The Visconti Bridge at Valeggio sul Mincio is a medieval viaduct over the Mincio River built at the end of the 14th century by Gian Galeazzo Visconti, Duke of Milan. Initially conceived as a fortified dam to divert the Mincio water flowing to Mantua, it has served as a bridge since then.[1] Today, the ruined central span over the Mincio is replaced by a steel structure.[2]

Visconti Bridge
Visconti Bridge from east
Coordinates45°21′17″N 10°43′33″E / 45.35472°N 10.72583°E / 45.35472; 10.72583
CarriesTwo-lane road
CrossesMincio River
LocaleValeggio sul Mincio
DesignDam, then viaduct
MaterialStone and Bricks
Total length525 metres (1,722 ft)
Width22 metres (72 ft)
Height9 metres (30 ft)
DesignerDomenico da Firenze, also known as Domenico di Benintendi di Guidone
Constructed byGian Galeazzo Visconti
OpenedEnd of 14th century
ClosedFrom 1701 to the beginning of the 20th century

History edit

Gian Galeazzo Visconti's project to deviate the Mincio River and dam's construction (14th century). edit

In 1393, when his relationship with Francesco I Gonzaga, lord of Mantua, suffered a crisis, Gian Galeazzo Visconti began building a dam on the Mincio river to divert its water from its natural course. The initial objective of that construction was to dry out the three lakes surrounding Mantua, fed by the Mincio's water. Interrupting the river's flow would have made Mantua defenseless and even uninhabitable.[3]

In addition to the dam's construction, the project implied excavating a canal through the hills separating the Mincio from the Adige River, toward which the water would have flown. Despite the enormity of the excavation required for the canal, the Gonzagas and their allies became convinced of Gian Galeazzo's intention to divert the Mincio's water permanently.[4]

The canal excavation was probably interrupted in the autumn of 1393 due to a flood of the Mincio, which damaged its initial course. The objective of the complete diversion of the Mincio's water was soon considered unachievable and abandoned. The dam could still represent a means to weaken Mantua's defense by temporarily interrupting water flow toward the three lakes.[5] 

The dam is 525 metres (1,722 ft) meters long. To resist the pressure of water expected to be collected in the reservoir formed by the Mincio, it is 25 metres (82 ft) meters wide at the base and 22 metres (72 ft) meters wide at the top.[6] Four fortified towers complement the construction. The two outermost towers had a drawbridge to control the dam's access and the passage from one side of the valley to the other. At its base, the dam had four transverse tunnels through which the Mincio water could flow. A mechanism inside the tunnels allowed the interruption of the water flow.[7]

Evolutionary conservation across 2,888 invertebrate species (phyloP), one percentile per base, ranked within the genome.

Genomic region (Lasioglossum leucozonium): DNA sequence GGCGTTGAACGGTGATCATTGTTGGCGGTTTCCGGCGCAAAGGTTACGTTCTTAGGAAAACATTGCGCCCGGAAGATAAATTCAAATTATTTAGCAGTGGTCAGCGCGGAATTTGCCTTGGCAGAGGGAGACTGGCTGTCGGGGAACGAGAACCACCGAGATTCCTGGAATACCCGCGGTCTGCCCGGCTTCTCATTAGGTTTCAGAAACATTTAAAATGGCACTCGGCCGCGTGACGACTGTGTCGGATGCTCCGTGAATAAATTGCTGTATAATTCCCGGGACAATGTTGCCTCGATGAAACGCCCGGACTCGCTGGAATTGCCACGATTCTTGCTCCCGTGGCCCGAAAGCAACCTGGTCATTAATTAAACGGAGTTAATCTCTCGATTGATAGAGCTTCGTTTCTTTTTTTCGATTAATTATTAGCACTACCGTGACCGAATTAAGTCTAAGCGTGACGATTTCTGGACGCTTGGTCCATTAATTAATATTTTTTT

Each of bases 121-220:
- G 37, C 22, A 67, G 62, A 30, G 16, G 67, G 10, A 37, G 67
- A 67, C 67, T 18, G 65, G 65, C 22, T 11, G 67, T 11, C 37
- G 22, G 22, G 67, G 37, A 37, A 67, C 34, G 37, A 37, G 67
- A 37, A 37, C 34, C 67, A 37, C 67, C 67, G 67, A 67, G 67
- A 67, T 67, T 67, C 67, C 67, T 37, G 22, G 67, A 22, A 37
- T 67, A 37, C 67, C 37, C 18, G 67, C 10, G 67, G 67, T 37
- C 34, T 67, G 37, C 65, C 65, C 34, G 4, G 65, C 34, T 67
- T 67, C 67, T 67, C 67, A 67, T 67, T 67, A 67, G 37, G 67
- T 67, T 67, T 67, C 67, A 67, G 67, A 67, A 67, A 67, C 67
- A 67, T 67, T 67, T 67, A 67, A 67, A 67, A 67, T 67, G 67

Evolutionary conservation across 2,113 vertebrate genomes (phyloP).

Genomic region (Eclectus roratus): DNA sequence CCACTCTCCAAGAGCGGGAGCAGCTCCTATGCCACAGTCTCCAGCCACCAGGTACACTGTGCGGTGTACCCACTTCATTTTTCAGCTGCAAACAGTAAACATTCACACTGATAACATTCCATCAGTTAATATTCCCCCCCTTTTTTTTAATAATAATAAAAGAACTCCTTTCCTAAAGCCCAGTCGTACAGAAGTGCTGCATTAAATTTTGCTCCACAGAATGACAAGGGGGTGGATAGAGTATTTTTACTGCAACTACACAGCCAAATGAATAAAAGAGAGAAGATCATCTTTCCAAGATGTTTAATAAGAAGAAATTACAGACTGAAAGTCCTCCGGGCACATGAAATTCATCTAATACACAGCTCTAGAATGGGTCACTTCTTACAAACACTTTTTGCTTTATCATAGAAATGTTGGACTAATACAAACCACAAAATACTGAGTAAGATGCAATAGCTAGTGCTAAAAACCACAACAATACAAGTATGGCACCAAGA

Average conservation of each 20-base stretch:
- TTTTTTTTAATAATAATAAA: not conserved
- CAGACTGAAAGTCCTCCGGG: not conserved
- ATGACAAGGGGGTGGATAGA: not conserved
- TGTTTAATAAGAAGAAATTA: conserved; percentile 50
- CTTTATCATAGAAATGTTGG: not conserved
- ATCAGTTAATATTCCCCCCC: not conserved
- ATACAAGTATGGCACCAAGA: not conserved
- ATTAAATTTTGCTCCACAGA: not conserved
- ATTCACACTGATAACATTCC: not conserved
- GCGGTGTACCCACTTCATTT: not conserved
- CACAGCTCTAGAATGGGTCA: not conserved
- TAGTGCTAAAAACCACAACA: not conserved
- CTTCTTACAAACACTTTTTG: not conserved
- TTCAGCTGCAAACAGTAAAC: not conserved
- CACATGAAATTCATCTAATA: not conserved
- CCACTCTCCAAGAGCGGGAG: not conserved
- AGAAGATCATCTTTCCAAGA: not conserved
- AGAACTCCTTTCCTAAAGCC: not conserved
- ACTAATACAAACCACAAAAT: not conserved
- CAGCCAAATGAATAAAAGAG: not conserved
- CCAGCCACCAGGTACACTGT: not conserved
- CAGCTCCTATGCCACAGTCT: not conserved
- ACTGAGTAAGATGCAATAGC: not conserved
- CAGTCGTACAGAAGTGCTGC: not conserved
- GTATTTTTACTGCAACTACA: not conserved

View of the eastern part

The engineer Domenico da Firenze, also known as Domenico di Benintendi di Guidone, led the project. Despite his failure to divert the Mincio, Gian Galeazzo Visconti commissioned him with a similar project a few years later to divert the Brenta River near Bassano del Grappa and deprive Padua of its water.[8]

Use as a bridge, damages, and reopening as a viaduct in the modern era edit

The Visconti's dominion ceased in the 15th century, and the dam project was definitively abandoned. Since then, the dam has been used to cross the Mincio Valley. In 1701, the French blew up the central part, under which the Mincio flowed, to prevent the imperial army under the command of Eugene of Savoy from crossing the Mincio. At the beginning of the 20th century, the demolished section was replaced with a steel structure, and the bridge reopened.[2]

The central tower and the destroyed span over the Mincio, replaced by a metal structure

Today edit

The bridge's 600th anniversary was celebrated in 1993. Since then, every year, on the third Tuesday in June, a 1.5 km long double row of tables is organized along the entire bridge to celebrate an ample feast called "Festa del nodo d'amore" (Party of the Love Knot).[9]

Schema of the viaduct, with the recently built underpasses (a road, three canals, and a disused railway); the span over the Mincio is at its center

See also edit

References edit

  1. ^ Bueno de Mesquita (1941), p. 165.
  2. ^ a b Vincenti (1981), p. 92.
  3. ^ Bueno de Mesquita (1941), pp. 165–167.
  4. ^ Varanini (1994), pp. 73–75.
  5. ^ Varanini (1994), p. 76.
  6. ^ Vincenti (1981), pp. 93–94.
  7. ^ Vincenti (1981), p. 94.
  8. ^ Varanini (1994), pp. 77–78.
  9. ^ Fohrer (2016), p. 292.

Sources edit

  • Bueno de Mesquita, Daniel Meredith (1941). Giangaleazzo Visconti, Duke of Milan (1351-1402): a study in the political career of an Italian despot. Cambridge: Cambridge University Press. OCLC 878867551.
  • Fohrer, Eberhard (2016). Gardasee (in German) (8th ed.). Michael Müller Verlag=Erlangen. ISBN 9783956542015. OCLC 920692475.
  • Varanini, Gian Maria (1994). "Ingegneria militare, guerra e politica nel processo di costruzione dello stato territoriale. Osservazioni a margine della ricerca di G. Sandri sul ponte visconteo di Valeggio sul Mincio". In Filippi, Ezio (ed.). Il ponte visconteo a Valeggio sul Mincio (in Italian). Sommacampagna: CIERRE Edizioni. pp. 73–96. OCLC 1183923052.
  • Vincenti, Antonello (1981). Castelli viscontei e sforzeschi (in Italian). Milano: Rusconi Libri S.p.A. OCLC 8446824.

External links edit